about paper and cardboard? Add a little water, and they turn to mush. Metal?
Aluminum butter-safes were once common, but they were heavier than plastic
and the seals were prone to rot. Don't bother looking for one today anyplace
except a surplus
store. Until the cheap
petroleum that's the feedstock for the petrochemical industry runs out,
therefore, plastic has the field pretty much to itself.
Still, plastic isn't perfect. It's not completely impermeable, and it's
easy to tear. That's why it makes sense to double-bag most fats and fatty
foods. Ziploc® bags (or one of their many imitators) make ideal
envelopes for nuts, chocolate, cheese, and some meats. To minimize the
likelihood that lightning will strike twice in the same place, stagger the
openings when double-bagging. Of course, plastic bags aren't always up to
the job. Butters whether nut, dairy, or vegetable-oil imitations
travel better in rigid, air-tight plastic containers of the sort made
popular by Tupperware® and now sold under scores of brand names. So do
many meats. (A hint: Be sure to bag the sealed container. Lids have been
known to pop off when stuffed in a pack. The bag keeps the resulting mess
confined.) Maybe you remember refillable tubes. These were popular in the
'60s and '70s, and they crop up from time to time in the catalogs nowadays.
They've pretty much fallen out of fashion, however. And for good reason. The
tubes were the devil to clean, and the slide closures had a disconcerting
habit of letting go in mid-squeeze. Good riddance, I say.
Thinking about reusing and
recycling plastic bags and containers from home? Good idea. But never
reuse soiled plastic bags for anything but garbage, and don't try to
reuse rigid plastic food containers for any other purpose than holding food.
In other words, once a plastic container's been used to store food of any
sort, it's a food container for the rest of its days. Scrub all you want.
You'll never eliminate the smell of food so completely that a hungry animal
won't catch a whiff. And do you really want Old Bruin scarfing your first-aid
kit? I didn't think so.
At the other end of spectrum from recycled produce bags are high-tech
vacuum sealing systems like FoodSaver®. They work well, and they have
many fans. The only problem? They can't easily be resealed in the field.
Portion control is therefore a must. High-tech or low, however, rest assured
that some fat will find its way onto the outside of every storage bag and
container. Don't give up trying to keep the stuff confined, though. Expel
any excess air. Make absolutely sure that all caps and lids are tight. And
double-bag all bottled oils. You'll lose the battle in the end, but at least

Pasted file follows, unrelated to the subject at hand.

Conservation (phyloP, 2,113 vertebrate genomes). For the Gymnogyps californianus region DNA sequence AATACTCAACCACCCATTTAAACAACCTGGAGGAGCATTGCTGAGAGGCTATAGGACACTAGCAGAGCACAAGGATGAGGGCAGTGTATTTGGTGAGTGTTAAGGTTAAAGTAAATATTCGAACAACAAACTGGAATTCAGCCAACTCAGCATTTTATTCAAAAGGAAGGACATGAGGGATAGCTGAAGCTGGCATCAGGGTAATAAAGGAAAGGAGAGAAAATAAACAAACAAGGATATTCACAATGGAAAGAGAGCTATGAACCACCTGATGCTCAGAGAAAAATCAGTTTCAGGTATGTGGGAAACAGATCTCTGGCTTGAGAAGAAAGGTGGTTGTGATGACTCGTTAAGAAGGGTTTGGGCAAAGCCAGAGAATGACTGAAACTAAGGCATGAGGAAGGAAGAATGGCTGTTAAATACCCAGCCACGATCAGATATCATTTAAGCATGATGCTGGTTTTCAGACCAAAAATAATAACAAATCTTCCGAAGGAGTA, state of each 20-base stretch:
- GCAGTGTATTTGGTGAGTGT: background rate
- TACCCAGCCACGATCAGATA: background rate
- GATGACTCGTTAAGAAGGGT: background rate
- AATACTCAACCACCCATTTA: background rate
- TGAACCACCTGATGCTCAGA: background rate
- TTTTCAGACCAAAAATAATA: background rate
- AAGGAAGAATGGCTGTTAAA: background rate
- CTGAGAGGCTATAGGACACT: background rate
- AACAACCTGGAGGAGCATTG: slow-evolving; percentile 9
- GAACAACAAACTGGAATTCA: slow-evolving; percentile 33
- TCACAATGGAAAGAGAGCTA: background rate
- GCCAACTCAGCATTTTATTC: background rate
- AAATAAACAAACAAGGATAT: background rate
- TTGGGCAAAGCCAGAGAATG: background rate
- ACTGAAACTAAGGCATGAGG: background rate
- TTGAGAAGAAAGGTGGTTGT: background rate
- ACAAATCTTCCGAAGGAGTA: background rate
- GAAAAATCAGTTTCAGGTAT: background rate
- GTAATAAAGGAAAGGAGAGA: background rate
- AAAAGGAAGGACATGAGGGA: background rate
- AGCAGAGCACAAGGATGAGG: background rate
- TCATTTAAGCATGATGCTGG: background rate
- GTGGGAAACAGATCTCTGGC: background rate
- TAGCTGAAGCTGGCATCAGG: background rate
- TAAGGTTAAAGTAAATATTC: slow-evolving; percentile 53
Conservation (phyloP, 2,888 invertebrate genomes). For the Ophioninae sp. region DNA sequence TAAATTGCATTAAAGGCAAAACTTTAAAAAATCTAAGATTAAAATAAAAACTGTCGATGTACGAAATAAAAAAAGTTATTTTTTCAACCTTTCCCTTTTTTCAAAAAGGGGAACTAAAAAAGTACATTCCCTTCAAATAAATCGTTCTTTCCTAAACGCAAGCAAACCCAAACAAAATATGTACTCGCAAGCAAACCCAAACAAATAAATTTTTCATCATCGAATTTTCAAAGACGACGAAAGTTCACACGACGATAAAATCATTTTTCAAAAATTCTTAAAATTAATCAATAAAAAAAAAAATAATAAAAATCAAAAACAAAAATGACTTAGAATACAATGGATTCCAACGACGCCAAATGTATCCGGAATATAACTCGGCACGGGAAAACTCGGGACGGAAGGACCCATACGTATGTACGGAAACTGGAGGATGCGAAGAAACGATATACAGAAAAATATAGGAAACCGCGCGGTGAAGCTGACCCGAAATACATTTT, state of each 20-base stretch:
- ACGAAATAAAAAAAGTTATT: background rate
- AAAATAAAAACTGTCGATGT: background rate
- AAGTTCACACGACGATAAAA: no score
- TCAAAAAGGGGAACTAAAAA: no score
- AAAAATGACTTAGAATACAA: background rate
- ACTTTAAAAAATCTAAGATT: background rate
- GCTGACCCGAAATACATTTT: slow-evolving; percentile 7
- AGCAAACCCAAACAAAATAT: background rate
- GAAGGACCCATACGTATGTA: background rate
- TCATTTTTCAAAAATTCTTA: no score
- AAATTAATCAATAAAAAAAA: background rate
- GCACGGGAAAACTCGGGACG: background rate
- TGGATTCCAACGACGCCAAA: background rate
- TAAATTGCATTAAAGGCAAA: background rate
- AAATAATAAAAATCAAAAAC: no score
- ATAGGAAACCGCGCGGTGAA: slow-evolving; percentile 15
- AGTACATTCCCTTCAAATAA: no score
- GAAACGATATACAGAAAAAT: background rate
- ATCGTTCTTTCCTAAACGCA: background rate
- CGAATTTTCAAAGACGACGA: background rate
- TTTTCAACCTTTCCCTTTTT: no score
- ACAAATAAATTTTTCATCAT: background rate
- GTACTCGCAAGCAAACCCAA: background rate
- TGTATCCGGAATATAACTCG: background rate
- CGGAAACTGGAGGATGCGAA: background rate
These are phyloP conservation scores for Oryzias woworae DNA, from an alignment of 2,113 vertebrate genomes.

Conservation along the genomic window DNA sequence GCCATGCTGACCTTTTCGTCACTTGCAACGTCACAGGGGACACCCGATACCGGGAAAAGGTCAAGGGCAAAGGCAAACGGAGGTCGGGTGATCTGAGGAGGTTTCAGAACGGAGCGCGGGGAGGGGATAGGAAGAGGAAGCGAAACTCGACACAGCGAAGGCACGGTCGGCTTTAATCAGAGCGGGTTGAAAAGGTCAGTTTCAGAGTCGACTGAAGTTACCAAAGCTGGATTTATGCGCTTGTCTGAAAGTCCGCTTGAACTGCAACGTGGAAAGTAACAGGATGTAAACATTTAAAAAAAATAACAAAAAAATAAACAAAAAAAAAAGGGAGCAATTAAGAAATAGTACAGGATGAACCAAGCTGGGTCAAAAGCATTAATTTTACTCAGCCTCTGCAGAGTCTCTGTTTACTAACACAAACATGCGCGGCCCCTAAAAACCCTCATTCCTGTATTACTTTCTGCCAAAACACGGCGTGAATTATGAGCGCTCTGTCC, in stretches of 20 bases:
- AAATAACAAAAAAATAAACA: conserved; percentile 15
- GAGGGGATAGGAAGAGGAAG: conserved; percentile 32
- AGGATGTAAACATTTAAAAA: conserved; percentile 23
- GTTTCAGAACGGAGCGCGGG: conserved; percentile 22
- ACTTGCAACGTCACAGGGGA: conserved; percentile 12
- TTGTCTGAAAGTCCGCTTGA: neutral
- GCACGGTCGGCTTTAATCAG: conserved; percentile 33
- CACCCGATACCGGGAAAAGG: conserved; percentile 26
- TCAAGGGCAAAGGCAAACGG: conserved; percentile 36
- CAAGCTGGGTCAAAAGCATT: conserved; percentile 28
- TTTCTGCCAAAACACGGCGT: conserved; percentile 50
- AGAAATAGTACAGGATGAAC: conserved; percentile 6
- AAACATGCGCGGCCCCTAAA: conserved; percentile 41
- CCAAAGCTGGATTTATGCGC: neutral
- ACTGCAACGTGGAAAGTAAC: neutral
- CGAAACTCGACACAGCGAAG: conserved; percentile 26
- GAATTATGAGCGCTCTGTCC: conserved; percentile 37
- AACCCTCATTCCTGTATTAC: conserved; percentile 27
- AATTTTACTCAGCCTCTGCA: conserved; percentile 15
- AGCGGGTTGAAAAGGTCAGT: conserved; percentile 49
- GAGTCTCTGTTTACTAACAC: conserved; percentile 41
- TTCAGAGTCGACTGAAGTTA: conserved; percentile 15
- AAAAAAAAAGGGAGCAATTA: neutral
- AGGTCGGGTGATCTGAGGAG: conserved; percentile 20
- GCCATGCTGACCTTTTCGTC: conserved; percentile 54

you'll have fought the good fight. Nonetheless, sooner or later you'll
Prevention, as always, is easier than cure. In addition to double bagging
and testing every seal, use only as much oil or fat as you need in cooking,
and treat used fat like your own
waste: pack it out in an airtight container or (where permitted) bury it
at least 150 feet (30 double-step paces) from your camp and any
stream, pond, bog, or lake. This is a minimum distance, by the way. How do
you imagine you'll feel if you waken to find a bear digging up your old fat
only 50 yards from where you're sleeping? And that's not the only danger. If
you cook over an open fire, take care to burn off any fat on grills or
fire-pans. A final hint: Wait till hot fat cools before pouring or scraping
it into a plastic bag.
hygiene enters the picture, too. Sloppy eaters frequently find
themselves entertaining uninvited midnight guests. After all, a single
sausage sandwich can leave smears of grease on paddle, clothing, boat and
packs, and each smear advertises the availability of a free meal. The moral
of the story? Good
housekeeping is as important in the backcountry as it is at home. And a
perfunctory swipe with a hand towel isn't enough. You need soap or detergent
to remove fat from pots and hands. Towelettes work for quick on-water
clean-ups, but be sure to pack used towelettes out in a tightly sealed
container. In camp, you can afford to be more thorough. Just be sure you set
up your kitchen sink well away from your tent. 'Nuff said?
Fat isn't an enemy. In fact, it's a good friend to active canoeists and
kayakers. And where would paddling anglers be without an occasional fried
shore lunch? Condemned to endure a lean and hungry and rather
pointless semiaquatic ritual, that's where. We may be creatures of
the water, at least part-time, but we can never afford to forget that we
need to eat of the fat of the land. In moderation, of course. But then
that's the secret of most things, isn't it?
Copyright © 2006 by Verloren Hoop Productions. All rights